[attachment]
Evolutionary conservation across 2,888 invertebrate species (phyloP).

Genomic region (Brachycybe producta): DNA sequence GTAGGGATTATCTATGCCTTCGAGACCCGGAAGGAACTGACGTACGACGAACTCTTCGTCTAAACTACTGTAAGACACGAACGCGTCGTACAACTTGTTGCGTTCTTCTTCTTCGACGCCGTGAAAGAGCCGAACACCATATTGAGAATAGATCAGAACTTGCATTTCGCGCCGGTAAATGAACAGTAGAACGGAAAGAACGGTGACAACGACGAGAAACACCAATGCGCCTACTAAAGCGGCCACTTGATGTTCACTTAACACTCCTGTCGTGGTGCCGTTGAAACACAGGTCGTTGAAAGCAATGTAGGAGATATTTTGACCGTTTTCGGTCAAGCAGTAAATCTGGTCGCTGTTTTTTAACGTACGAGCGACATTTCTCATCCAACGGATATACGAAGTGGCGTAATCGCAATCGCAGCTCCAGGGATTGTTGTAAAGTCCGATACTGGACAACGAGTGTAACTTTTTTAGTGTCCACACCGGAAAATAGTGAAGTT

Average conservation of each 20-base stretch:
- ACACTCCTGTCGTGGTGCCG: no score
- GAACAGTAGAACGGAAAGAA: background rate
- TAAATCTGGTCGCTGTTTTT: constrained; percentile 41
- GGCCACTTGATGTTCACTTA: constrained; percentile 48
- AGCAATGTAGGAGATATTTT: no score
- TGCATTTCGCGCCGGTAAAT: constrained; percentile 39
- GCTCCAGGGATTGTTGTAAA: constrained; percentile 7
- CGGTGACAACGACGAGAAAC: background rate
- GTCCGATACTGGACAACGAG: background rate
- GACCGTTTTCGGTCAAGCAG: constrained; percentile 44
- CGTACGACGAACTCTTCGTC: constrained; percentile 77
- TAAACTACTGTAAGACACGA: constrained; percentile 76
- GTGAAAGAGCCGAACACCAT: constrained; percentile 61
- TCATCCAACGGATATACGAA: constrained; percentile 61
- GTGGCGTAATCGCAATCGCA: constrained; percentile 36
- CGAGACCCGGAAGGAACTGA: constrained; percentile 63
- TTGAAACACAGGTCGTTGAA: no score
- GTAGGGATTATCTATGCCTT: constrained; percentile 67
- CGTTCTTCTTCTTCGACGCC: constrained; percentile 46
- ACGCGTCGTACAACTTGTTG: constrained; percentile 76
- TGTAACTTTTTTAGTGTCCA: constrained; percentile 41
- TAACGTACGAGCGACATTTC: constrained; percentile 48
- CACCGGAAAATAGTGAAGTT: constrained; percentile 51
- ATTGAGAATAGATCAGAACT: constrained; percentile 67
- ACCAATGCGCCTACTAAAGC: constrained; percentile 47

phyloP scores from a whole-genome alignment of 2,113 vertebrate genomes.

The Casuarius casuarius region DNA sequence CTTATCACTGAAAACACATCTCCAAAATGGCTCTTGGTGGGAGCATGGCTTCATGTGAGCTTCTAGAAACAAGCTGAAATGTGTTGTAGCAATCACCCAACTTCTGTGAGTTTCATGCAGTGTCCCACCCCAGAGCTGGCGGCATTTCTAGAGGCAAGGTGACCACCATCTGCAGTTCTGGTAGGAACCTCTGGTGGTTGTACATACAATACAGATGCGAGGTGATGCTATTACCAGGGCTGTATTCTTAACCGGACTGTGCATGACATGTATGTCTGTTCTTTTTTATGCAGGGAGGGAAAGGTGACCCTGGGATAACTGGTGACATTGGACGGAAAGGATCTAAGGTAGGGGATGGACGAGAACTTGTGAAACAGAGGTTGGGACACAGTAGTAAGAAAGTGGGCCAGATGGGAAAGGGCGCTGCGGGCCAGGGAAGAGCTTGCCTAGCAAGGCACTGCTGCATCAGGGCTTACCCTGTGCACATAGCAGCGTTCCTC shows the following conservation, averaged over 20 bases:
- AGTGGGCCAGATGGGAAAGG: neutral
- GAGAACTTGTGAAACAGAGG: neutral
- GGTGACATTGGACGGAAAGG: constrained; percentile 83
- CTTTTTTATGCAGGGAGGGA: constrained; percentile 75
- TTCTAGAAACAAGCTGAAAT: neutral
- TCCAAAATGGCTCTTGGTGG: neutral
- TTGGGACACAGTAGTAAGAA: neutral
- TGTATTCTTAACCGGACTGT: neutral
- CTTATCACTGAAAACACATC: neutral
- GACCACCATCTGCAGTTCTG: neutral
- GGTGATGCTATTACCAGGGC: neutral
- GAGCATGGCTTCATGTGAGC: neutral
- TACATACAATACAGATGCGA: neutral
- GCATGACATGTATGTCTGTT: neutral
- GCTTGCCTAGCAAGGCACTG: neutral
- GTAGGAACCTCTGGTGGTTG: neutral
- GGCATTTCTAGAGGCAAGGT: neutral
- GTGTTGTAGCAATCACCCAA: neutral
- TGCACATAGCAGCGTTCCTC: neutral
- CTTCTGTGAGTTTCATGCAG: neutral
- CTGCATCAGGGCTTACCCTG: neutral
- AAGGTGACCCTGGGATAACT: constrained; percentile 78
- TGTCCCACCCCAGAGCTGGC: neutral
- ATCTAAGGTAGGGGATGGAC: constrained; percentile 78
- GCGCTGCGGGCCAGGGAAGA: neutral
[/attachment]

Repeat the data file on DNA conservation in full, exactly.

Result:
Evolutionary conservation across 2,888 invertebrate species (phyloP).

Genomic region (Brachycybe producta): DNA sequence GTAGGGATTATCTATGCCTTCGAGACCCGGAAGGAACTGACGTACGACGAACTCTTCGTCTAAACTACTGTAAGACACGAACGCGTCGTACAACTTGTTGCGTTCTTCTTCTTCGACGCCGTGAAAGAGCCGAACACCATATTGAGAATAGATCAGAACTTGCATTTCGCGCCGGTAAATGAACAGTAGAACGGAAAGAACGGTGACAACGACGAGAAACACCAATGCGCCTACTAAAGCGGCCACTTGATGTTCACTTAACACTCCTGTCGTGGTGCCGTTGAAACACAGGTCGTTGAAAGCAATGTAGGAGATATTTTGACCGTTTTCGGTCAAGCAGTAAATCTGGTCGCTGTTTTTTAACGTACGAGCGACATTTCTCATCCAACGGATATACGAAGTGGCGTAATCGCAATCGCAGCTCCAGGGATTGTTGTAAAGTCCGATACTGGACAACGAGTGTAACTTTTTTAGTGTCCACACCGGAAAATAGTGAAGTT

Average conservation of each 20-base stretch:
- ACACTCCTGTCGTGGTGCCG: no score
- GAACAGTAGAACGGAAAGAA: background rate
- TAAATCTGGTCGCTGTTTTT: constrained; percentile 41
- GGCCACTTGATGTTCACTTA: constrained; percentile 48
- AGCAATGTAGGAGATATTTT: no score
- TGCATTTCGCGCCGGTAAAT: constrained; percentile 39
- GCTCCAGGGATTGTTGTAAA: constrained; percentile 7
- CGGTGACAACGACGAGAAAC: background rate
- GTCCGATACTGGACAACGAG: background rate
- GACCGTTTTCGGTCAAGCAG: constrained; percentile 44
- CGTACGACGAACTCTTCGTC: constrained; percentile 77
- TAAACTACTGTAAGACACGA: constrained; percentile 76
- GTGAAAGAGCCGAACACCAT: constrained; percentile 61
- TCATCCAACGGATATACGAA: constrained; percentile 61
- GTGGCGTAATCGCAATCGCA: constrained; percentile 36
- CGAGACCCGGAAGGAACTGA: constrained; percentile 63
- TTGAAACACAGGTCGTTGAA: no score
- GTAGGGATTATCTATGCCTT: constrained; percentile 67
- CGTTCTTCTTCTTCGACGCC: constrained; percentile 46
- ACGCGTCGTACAACTTGTTG: constrained; percentile 76
- TGTAACTTTTTTAGTGTCCA: constrained; percentile 41
- TAACGTACGAGCGACATTTC: constrained; percentile 48
- CACCGGAAAATAGTGAAGTT: constrained; percentile 51
- ATTGAGAATAGATCAGAACT: constrained; percentile 67
- ACCAATGCGCCTACTAAAGC: constrained; percentile 47

phyloP scores from a whole-genome alignment of 2,113 vertebrate genomes.

The Casuarius casuarius region DNA sequence CTTATCACTGAAAACACATCTCCAAAATGGCTCTTGGTGGGAGCATGGCTTCATGTGAGCTTCTAGAAACAAGCTGAAATGTGTTGTAGCAATCACCCAACTTCTGTGAGTTTCATGCAGTGTCCCACCCCAGAGCTGGCGGCATTTCTAGAGGCAAGGTGACCACCATCTGCAGTTCTGGTAGGAACCTCTGGTGGTTGTACATACAATACAGATGCGAGGTGATGCTATTACCAGGGCTGTATTCTTAACCGGACTGTGCATGACATGTATGTCTGTTCTTTTTTATGCAGGGAGGGAAAGGTGACCCTGGGATAACTGGTGACATTGGACGGAAAGGATCTAAGGTAGGGGATGGACGAGAACTTGTGAAACAGAGGTTGGGACACAGTAGTAAGAAAGTGGGCCAGATGGGAAAGGGCGCTGCGGGCCAGGGAAGAGCTTGCCTAGCAAGGCACTGCTGCATCAGGGCTTACCCTGTGCACATAGCAGCGTTCCTC shows the following conservation, averaged over 20 bases:
- AGTGGGCCAGATGGGAAAGG: neutral
- GAGAACTTGTGAAACAGAGG: neutral
- GGTGACATTGGACGGAAAGG: constrained; percentile 83
- CTTTTTTATGCAGGGAGGGA: constrained; percentile 75
- TTCTAGAAACAAGCTGAAAT: neutral
- TCCAAAATGGCTCTTGGTGG: neutral
- TTGGGACACAGTAGTAAGAA: neutral
- TGTATTCTTAACCGGACTGT: neutral
- CTTATCACTGAAAACACATC: neutral
- GACCACCATCTGCAGTTCTG: neutral
- GGTGATGCTATTACCAGGGC: neutral
- GAGCATGGCTTCATGTGAGC: neutral
- TACATACAATACAGATGCGA: neutral
- GCATGACATGTATGTCTGTT: neutral
- GCTTGCCTAGCAAGGCACTG: neutral
- GTAGGAACCTCTGGTGGTTG: neutral
- GGCATTTCTAGAGGCAAGGT: neutral
- GTGTTGTAGCAATCACCCAA: neutral
- TGCACATAGCAGCGTTCCTC: neutral
- CTTCTGTGAGTTTCATGCAG: neutral
- CTGCATCAGGGCTTACCCTG: neutral
- AAGGTGACCCTGGGATAACT: constrained; percentile 78
- TGTCCCACCCCAGAGCTGGC: neutral
- ATCTAAGGTAGGGGATGGAC: constrained; percentile 78
- GCGCTGCGGGCCAGGGAAGA: neutral